Really the only thing I’m not too keen on are the fight sequences. They are too much like Underworld and don’t with the rest of the tone of the story. They’re too flashy and the Matrix style moves feel very out of place to me. They’re infrequent, but are noticeably jarring to me.

But overall, I like this series. There is a lot of story to develop and plenty of outside forces to reckon with. This means there are lots of plot lines so it shouldn’t get tedious with the same thing over and over again. Plenty of companies need to be taken over so it’s not just about looting bodies. The first 4 episodes have me looking forward to when the next one comes out.

As an aside, Dracula sort of looks like Nick Groff and sounds like Christian Slater…

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Ghost Adventures Halloween Special – Transylvania

image Right off the bat there was very little about this episode I liked. It played into every cliché that exists about Dracula and vampires. It’s fantastic they got to visit such a legendary and quite frankly superstitious country, but come on does it really have to be like this? Vlad was a real man, not a vampire. He wasn’t evil, he was a mad protecting his home and country. He was outmanned and decided to show absolute determination to make invaders think twice about destroying his village. He’s seen by most in his home country as a hero. His overwhelming show of force lead to Bram Stoker using some of those elements for his story. And despite what Zak would like to think or interpret, Dracul means DRAGON, so Vlad Dracul is Son of the Dragon, not Son of the Devil. Stop making shit up to try and be sinister.

Aside from amateur mistakes like that, this episode was like watching 8 years run around an amusement park. It’s like Zak was channeling Shatner as he tried to make everything overly dramatic and dangerous. It’s a couple hours of overcompensating for things aren’t happening on the investigation.

They start of their Romanian trip by visiting the supposed birthplace of Vlad. Hey wouldn’t you know it, it’s a tourist trap. It’s now a café with a ridiculously cheesy display upstairs. To hell with the idea of putting out historical information, lets drape the room in blood red fabric and have a guy sit in a coffin.

With that bit of nonsense behind the real investigation begins. The trio decides to split up with Zak and Billy going to the Hoia Baciu Forest where people claim to see UFOs, Elementals, Balls of light and all sorts of spirits. The locals are so afraid they won’t enter the forest at night. Makes me think of Sherwood Forest from Robin Hood. But the locals take it quite seriously and refuse to enter the forest at night.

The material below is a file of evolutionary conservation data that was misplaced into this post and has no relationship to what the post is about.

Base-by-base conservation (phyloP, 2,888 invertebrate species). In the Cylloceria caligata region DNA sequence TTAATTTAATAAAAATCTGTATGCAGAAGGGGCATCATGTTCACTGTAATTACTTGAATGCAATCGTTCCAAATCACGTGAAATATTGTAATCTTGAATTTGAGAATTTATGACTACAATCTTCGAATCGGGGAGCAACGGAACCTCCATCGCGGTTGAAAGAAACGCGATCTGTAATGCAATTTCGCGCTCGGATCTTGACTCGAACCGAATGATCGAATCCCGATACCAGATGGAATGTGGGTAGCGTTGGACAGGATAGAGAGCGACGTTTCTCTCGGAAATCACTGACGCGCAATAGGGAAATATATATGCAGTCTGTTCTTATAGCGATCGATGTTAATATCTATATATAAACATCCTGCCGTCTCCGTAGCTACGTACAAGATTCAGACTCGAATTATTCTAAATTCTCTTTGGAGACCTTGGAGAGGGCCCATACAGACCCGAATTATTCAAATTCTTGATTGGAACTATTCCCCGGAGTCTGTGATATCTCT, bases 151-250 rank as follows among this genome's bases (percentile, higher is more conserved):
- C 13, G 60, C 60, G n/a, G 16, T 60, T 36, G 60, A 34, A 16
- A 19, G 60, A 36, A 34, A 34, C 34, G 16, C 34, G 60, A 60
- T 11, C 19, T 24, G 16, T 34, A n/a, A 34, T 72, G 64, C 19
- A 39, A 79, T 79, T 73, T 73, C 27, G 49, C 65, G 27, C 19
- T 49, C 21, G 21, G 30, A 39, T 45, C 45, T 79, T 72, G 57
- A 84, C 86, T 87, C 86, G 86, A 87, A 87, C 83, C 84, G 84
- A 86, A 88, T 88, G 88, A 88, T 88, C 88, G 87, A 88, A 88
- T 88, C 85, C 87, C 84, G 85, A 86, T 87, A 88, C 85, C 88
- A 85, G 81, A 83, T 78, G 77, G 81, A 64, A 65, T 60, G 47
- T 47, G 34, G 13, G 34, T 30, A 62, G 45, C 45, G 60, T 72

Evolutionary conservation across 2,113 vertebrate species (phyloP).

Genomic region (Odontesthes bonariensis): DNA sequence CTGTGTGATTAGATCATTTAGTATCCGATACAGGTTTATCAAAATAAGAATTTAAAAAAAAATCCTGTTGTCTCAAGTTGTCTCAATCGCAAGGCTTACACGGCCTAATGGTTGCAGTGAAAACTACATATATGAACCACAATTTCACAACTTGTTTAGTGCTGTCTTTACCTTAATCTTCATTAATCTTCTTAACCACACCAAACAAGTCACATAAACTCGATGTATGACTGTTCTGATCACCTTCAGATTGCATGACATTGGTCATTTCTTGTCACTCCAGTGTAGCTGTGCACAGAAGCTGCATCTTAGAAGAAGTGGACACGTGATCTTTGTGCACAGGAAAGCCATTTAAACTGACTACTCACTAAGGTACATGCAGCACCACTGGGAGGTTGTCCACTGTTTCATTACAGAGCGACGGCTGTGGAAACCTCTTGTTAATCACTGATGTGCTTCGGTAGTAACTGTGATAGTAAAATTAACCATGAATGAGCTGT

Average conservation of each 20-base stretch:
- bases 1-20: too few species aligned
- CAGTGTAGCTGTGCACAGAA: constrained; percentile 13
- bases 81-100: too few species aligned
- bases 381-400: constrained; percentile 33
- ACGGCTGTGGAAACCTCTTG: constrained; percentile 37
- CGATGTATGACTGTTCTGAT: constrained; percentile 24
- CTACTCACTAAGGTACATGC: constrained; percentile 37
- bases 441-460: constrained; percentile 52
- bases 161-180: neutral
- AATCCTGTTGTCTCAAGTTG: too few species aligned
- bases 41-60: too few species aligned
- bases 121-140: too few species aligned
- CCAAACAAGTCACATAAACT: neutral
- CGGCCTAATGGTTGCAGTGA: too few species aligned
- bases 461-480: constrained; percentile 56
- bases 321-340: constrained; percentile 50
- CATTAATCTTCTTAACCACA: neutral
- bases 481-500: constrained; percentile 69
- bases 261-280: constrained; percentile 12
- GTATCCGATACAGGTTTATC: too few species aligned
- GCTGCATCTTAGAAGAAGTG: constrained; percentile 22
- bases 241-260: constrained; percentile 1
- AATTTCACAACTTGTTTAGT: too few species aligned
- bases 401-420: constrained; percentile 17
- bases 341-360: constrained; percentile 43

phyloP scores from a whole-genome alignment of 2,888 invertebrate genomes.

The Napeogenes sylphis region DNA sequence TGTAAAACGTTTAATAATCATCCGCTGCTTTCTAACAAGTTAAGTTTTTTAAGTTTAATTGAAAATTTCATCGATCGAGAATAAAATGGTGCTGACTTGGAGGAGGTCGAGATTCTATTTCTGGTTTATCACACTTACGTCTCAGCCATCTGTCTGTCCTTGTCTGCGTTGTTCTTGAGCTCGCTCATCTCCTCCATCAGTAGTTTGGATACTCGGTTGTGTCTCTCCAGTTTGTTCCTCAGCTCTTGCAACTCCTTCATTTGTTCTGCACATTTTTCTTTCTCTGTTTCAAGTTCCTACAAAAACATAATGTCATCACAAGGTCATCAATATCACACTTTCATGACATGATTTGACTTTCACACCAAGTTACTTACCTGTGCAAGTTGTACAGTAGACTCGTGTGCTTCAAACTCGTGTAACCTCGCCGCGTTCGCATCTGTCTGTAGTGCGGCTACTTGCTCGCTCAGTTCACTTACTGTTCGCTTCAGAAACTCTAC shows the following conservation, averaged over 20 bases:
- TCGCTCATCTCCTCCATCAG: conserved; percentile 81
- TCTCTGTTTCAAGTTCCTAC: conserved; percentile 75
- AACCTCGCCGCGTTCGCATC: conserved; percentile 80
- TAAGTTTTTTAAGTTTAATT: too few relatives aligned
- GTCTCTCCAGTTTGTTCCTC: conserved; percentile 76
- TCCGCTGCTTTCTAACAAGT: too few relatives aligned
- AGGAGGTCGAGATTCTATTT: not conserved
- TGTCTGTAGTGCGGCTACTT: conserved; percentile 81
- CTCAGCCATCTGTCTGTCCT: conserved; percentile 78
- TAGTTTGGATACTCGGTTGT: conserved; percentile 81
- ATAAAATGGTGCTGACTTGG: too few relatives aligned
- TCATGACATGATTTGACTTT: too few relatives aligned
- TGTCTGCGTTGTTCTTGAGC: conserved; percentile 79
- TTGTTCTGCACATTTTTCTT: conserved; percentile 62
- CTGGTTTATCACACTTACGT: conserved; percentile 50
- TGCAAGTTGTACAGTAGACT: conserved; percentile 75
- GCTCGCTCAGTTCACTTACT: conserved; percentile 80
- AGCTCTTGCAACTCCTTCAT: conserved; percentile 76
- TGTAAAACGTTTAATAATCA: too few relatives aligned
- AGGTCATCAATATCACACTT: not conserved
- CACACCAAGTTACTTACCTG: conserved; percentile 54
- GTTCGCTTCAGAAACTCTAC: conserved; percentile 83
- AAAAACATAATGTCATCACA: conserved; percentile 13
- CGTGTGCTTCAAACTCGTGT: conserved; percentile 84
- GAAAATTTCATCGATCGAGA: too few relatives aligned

A lot is made of the "circle" in the middle of the forest where trees refuse to grow. Clearly this can’t be the work of toxic soil, rocks or minerals in the ground, it has to spirit work. And we soon find out when Zak and Billy enter the forest that there are forces they can’t deal with. Zak is struck silent as he stands stupefied – apparently in the grasp of some otherworldly force. As Billy comes to his aid, Zak nearly soils himself and has a bit of a breakdown. He’s nearly on the verge of tears as he tells Billy something is wrong. This bit of melodrama is only usurped by the glowing ball of red light coming from the center of the forest. Too bad they couldn’t focus on the ball long enough for us to tell it was the tail light of the ATV they drove up in.

Meanwhile Aaron and Nick scare the Dickens out of each other at Targoviste Castle where many of the death surrounding the Dracul legend took place. This is where many invaders were stuck on spikes as a warning to others. While in there Aaron believes he hears his name as well as the word "hello, Vlad and Flowers".

Next, they meet up at the Hunedoara Castle where they hear more stories including one where the security guard let in a band of Satan worshipers who performed their dark rituals. Well, clearly he didn’t think it was all that sinister since he let them in. But of course Zak and Nick make it out to be the opening of the gates of hell and it definitely means it’s demonic.

Next we have little imp and tour guide Anca who gives all sorts of tidbits to the American tourists about how haunted the place is and how much torture took place there. But then again, she is trying to sell tickets and bump up that tourism, so what else is she gonna say?

The guys investigate the place with Zak going into the cell/pit where Vlad was supposedly kept for a year. They capture what they believe is some women laughing (witches I’m sure) and then Aaron begins to have massive pains in his chest. After he gets mad at everyone over his "Charlie horse" Zak thinks he might be having a heart attack. Clearly that’s not it, it’s the work of evil spirits.